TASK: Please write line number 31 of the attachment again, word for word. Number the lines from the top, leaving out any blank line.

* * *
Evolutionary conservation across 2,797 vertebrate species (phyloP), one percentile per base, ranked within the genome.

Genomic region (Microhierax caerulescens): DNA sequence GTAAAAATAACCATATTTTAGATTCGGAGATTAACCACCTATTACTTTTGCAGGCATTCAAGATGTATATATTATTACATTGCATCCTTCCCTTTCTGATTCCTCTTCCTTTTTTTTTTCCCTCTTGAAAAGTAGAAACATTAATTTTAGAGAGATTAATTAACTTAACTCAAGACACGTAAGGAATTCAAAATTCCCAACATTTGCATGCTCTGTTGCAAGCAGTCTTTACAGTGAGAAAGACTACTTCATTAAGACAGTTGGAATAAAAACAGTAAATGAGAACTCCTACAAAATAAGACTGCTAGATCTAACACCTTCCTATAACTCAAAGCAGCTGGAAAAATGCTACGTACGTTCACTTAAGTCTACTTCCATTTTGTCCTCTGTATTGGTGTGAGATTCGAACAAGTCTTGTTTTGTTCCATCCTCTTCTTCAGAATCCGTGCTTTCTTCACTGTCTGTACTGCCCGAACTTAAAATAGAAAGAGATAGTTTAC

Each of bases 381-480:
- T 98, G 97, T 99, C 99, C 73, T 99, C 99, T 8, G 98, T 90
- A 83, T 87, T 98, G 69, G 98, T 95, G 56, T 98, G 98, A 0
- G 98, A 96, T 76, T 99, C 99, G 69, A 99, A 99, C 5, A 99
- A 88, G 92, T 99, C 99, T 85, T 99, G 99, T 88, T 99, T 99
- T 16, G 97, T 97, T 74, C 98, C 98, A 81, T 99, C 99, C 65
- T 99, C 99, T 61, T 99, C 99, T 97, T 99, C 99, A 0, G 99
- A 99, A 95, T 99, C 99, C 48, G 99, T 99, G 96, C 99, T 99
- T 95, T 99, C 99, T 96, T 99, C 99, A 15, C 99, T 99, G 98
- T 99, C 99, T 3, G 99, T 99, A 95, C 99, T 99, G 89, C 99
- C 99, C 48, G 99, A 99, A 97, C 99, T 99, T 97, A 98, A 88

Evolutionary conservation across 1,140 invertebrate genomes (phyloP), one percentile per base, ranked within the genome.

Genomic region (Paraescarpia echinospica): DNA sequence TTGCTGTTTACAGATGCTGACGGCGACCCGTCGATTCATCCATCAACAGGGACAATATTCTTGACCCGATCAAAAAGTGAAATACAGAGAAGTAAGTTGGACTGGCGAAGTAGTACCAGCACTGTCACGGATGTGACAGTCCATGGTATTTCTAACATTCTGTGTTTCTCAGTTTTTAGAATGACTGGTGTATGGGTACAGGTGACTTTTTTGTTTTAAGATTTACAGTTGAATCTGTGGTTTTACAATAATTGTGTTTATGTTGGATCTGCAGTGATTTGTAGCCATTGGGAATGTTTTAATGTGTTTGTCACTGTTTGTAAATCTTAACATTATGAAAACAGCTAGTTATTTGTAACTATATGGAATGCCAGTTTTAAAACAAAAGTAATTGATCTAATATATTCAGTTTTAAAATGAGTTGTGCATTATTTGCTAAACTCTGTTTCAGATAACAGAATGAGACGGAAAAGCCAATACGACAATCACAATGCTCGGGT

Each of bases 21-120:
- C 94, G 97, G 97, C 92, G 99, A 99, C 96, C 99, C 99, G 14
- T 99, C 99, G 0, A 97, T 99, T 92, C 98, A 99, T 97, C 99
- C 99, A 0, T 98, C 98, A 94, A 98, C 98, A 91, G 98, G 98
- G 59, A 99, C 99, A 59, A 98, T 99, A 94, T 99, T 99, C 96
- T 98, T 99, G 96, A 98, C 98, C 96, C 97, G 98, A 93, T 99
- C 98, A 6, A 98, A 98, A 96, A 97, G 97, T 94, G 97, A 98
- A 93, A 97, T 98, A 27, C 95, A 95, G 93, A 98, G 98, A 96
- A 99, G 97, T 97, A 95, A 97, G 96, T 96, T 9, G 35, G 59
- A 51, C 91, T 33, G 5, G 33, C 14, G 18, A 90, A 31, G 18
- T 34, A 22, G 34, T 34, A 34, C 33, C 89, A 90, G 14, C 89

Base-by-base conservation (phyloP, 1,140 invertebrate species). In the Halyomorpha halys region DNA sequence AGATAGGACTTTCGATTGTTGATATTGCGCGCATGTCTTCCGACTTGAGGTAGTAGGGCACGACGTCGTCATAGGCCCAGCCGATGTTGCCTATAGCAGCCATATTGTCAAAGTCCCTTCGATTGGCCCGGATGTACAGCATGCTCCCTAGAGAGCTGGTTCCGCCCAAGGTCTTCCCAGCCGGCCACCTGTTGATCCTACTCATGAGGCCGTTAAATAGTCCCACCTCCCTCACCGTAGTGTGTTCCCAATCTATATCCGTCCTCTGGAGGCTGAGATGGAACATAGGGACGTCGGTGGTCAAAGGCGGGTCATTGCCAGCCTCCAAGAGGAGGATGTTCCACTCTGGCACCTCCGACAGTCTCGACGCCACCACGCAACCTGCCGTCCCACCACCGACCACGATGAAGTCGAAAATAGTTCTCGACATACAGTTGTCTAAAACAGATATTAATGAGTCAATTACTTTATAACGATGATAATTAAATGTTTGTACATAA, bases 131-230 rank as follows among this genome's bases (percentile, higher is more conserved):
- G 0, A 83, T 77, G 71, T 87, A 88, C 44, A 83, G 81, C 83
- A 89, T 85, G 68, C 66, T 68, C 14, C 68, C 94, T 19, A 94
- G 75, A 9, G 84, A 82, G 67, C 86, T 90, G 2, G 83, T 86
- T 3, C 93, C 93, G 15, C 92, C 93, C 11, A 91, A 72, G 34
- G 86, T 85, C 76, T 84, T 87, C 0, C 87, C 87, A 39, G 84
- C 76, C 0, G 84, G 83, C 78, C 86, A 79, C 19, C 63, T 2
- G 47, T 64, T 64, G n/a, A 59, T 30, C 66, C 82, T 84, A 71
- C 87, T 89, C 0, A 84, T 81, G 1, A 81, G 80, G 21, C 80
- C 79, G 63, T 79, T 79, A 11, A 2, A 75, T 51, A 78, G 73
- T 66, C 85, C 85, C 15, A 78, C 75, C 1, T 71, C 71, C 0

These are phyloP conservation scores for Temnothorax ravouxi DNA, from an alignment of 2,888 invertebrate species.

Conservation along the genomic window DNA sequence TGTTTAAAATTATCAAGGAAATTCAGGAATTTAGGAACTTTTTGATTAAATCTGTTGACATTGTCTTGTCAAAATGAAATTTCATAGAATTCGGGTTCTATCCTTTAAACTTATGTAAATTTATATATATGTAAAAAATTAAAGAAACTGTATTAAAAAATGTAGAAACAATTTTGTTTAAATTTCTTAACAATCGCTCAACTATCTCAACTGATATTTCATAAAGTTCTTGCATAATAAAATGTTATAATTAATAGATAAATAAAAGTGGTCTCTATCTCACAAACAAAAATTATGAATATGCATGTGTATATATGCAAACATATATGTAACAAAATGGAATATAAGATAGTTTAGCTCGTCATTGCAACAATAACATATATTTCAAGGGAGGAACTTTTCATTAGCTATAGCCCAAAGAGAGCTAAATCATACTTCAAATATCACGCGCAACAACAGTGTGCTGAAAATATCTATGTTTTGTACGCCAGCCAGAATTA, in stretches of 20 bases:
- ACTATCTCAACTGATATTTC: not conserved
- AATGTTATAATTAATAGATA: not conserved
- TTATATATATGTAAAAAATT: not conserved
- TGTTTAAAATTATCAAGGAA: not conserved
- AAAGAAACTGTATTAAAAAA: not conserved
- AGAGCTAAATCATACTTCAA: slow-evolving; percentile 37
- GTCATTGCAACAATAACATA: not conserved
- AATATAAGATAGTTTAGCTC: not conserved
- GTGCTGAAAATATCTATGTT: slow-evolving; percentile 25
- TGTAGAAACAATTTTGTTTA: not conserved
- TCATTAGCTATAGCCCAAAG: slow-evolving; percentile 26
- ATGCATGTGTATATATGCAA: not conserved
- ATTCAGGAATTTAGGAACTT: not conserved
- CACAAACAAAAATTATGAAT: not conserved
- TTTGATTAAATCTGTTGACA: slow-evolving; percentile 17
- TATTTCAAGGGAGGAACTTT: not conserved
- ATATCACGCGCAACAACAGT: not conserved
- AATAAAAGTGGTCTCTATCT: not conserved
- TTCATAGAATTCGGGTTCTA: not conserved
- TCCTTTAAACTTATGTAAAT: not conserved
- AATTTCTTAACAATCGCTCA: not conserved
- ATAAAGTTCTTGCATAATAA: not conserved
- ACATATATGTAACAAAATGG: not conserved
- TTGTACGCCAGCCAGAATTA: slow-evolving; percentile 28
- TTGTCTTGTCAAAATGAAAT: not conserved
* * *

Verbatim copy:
- T 3, C 93, C 93, G 15, C 92, C 93, C 11, A 91, A 72, G 34